Yellow Brilliance

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Around the bend, on a narrow road.

Comes the end, of all we have known

The colors glow, in the autumn twilight.

The brilliant yellows, pierce the night.

~Mark Schutter ©2014

 
Poem 22 of 31 for October Poetry Writing Month, #OctPoWriMo. A rainy gray day in the Pacific Northwest has me thinking of sunshine, warmth and color. Let your light shine! ~M

Do You Color Outside the Lines?

An artist is...In the beginning the lines we draw around our lives serve to define and differentiate us, and then over time they come to limit and isolate us. To experience the relationships we were meant to experience with God or other human beings we must hug those lines and even be willing to cross over and color outside those very same lines.
We often draw lines in our lives, setting boundaries all in the name of trying to keep ourselves from being hurt. In the end they keep us from experiencing all that life as to offer.  Free will allows us to be the artist of our lives and to create a life’s work that is uniquely us.  We only reach that place of breakthrough when we move past what is comfortable, what is known, what is expected and into the absurd.  We must allow the colors to run, to mingle and mix with the colors of others creating new hues and shades.
 
The community, the life we yearn for is only found in the anxiety of mystery.  We must choose to walk into the darkness of our hearts, search the undiscovered and shine a light into the dark corners revealing the beauty of color that resides there.  And by the grace of God find our true purpose to be a blessing of ripples impacting the lives of others.    ~M ©2014
To know one life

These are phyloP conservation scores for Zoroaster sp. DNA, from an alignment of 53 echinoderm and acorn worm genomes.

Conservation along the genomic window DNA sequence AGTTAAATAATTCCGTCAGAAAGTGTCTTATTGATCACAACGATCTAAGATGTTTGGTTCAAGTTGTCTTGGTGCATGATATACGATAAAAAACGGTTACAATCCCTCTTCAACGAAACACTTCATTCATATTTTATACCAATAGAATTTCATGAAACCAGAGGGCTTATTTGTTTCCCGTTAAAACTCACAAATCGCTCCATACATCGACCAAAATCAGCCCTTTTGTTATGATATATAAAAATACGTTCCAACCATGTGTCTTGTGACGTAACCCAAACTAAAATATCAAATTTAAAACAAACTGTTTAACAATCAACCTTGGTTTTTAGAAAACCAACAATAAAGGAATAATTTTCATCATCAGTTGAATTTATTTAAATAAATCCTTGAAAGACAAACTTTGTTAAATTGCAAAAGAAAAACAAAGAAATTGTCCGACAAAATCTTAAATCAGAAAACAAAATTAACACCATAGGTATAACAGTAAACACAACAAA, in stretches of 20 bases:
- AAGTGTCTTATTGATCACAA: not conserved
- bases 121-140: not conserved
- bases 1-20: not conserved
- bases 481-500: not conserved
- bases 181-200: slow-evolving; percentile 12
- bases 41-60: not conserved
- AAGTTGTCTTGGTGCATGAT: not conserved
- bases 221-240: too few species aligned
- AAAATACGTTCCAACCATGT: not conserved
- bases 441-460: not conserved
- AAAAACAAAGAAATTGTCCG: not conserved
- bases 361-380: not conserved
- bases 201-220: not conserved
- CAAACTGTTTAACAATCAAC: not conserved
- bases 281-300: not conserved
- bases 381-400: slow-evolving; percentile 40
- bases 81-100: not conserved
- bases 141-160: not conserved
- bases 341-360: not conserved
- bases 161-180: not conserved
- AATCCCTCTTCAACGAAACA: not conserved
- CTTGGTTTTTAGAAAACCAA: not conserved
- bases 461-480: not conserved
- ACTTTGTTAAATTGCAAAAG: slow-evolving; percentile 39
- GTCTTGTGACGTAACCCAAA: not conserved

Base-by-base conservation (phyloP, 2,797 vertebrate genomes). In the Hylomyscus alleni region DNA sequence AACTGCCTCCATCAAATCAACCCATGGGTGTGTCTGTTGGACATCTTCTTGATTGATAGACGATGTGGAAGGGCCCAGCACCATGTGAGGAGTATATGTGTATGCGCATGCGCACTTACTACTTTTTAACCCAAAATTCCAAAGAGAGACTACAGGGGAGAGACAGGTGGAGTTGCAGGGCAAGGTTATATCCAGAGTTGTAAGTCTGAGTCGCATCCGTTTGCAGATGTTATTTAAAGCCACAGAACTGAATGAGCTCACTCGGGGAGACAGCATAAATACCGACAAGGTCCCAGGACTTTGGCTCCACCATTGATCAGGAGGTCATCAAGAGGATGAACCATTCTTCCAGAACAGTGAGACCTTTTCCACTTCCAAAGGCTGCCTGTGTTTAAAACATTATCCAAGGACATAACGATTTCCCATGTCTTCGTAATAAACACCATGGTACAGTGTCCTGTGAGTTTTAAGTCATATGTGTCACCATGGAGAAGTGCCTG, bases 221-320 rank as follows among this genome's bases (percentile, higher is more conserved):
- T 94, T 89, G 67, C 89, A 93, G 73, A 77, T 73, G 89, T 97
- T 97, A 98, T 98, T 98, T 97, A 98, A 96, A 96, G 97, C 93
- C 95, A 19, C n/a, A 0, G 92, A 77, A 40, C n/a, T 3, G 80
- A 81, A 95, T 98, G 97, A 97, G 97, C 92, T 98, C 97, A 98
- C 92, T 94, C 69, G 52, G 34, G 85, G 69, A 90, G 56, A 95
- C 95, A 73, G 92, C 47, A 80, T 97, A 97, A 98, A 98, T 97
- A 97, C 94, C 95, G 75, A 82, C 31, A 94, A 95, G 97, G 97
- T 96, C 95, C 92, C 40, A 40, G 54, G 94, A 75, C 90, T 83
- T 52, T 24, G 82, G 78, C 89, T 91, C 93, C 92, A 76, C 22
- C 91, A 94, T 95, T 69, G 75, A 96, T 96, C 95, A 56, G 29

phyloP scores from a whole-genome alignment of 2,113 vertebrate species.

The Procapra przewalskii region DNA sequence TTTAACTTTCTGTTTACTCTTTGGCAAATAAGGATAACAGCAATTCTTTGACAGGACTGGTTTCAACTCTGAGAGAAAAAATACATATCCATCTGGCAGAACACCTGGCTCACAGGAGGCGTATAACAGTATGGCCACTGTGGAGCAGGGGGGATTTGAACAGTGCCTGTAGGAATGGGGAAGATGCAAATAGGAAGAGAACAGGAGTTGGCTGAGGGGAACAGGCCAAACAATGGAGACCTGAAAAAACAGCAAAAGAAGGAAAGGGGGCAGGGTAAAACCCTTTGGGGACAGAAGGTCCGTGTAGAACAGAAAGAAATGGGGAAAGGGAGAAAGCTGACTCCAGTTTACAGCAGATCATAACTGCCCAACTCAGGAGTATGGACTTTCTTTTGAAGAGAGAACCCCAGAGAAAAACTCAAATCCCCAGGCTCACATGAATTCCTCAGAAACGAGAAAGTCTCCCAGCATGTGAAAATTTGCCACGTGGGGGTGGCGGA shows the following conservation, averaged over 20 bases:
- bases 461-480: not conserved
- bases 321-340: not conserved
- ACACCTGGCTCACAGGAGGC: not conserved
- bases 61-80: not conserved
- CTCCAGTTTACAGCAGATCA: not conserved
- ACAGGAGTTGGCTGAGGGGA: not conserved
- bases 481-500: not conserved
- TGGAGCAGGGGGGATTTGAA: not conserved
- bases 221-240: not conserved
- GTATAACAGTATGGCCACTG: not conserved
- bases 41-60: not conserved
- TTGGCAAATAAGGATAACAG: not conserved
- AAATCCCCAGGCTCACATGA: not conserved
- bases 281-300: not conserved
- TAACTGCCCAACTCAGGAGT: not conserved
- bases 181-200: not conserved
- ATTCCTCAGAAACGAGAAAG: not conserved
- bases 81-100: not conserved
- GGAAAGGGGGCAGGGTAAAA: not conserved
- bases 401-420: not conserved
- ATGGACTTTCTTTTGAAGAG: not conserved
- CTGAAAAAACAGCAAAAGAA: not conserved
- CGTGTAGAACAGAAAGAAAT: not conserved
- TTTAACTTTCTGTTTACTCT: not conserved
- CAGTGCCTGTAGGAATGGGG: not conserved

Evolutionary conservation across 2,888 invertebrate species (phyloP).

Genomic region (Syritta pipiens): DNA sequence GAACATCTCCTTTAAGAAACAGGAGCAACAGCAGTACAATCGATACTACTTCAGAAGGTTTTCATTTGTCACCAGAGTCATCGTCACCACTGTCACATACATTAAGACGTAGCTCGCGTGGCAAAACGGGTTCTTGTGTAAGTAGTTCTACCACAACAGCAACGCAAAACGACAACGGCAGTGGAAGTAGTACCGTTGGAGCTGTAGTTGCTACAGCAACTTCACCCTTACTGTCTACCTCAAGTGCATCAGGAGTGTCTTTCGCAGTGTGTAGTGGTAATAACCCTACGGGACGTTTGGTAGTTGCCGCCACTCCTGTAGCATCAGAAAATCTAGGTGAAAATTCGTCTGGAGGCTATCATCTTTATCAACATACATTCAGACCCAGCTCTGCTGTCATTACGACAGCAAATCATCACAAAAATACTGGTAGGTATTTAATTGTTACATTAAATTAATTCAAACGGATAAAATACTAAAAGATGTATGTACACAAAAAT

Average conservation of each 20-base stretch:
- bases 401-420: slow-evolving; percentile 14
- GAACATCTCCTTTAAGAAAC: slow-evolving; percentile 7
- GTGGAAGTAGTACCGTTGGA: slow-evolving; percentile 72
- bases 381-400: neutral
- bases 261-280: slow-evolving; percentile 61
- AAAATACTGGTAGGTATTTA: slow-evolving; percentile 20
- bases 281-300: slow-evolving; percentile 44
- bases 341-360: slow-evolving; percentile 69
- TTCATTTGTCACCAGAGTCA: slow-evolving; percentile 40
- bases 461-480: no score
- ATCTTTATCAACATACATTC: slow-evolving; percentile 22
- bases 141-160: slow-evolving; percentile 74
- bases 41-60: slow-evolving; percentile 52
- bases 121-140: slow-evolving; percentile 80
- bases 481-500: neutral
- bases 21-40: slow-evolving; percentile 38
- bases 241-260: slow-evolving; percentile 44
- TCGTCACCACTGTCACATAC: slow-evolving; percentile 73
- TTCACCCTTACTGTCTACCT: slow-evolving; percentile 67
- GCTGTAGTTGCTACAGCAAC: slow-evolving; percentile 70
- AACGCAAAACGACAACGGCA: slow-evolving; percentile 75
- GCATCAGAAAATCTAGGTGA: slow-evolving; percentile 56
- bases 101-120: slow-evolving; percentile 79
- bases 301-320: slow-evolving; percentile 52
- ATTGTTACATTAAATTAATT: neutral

You Are My Only

You are light and grace
Shining in my blackest night
You are light and grace
You are hope and mercy
When my night fades to dark
You are my hope and mercy
You are endless love
Forgiving my darkest parts
You are endless love
You are joy and peace
When my fears shadow my faith
You are joy and peace
You are my only
The only way, truth and light
You are my only

~Mark Schutter ©2014

Poem 19 of 31 for October Poetry Writing Month, #OctPoWriMo. I hope these words capture my state of being today and I pray they express a profound sense of hope that can only be found in one place. God bless! ~M
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The Human Zoo

What’cha gonna do? What’cha gonna do? What’cha gonna do?

When they come for you!

To lock you up in the human zoo!

Who dat? Who dat? Who dat?

We are locked in cages!

Stifled, chained and inside a box for ages!

What now? What now? What now?

Chickens hold tightly our chains!

We moan and cry, as we shower in the rain!

How’s this? How’s this? How’s this?

Slopping through the dark days!

Left alone and betrayed, what ever is left to say!

What the …? What the …? what the …?

Our lives incomplete and hopeless too!

We wake to find ourselves forever locked in a human zoo!

~Mark Schutter ©2014

(Poem #6 of 31, for #OctPoWriMo, just having some fun cause poetry doesn’t always have to be serious. Don’t let them catch you!)

From Fearful to Fearless!

Fearless SnoopyFrom fearful to FEARLESS, is a shorter leap than most would think.

I recently read a post by Tara Reed on the ArtLicensingBlog.com entitled “Comfort or Courage?”  A great post that it all comes down to a choice between being comfortable and or being uncomfortable for a while when you chose to be courageous.

“Most of the things you dream of, that you don’t already have, are just outside that comfort zone. Here’s to your creative success!”  – Tara Reed

Tara helps artists succeed by bridging the gap between creativity and business.  Check out her post “Comfort or Courage” and choose to be courageous.  You never know what just may happen or is within your reach!

I am taking a leap of courage the next two months and participating in the OctPoWriMo and NaNaWriMo! Write a poem a day during October, 31 in all, and write a 50,000 word novel during November. Watch for updates!

Now what are you going to do?

 

Google Auto Enhancement – Intrusion or Compliment?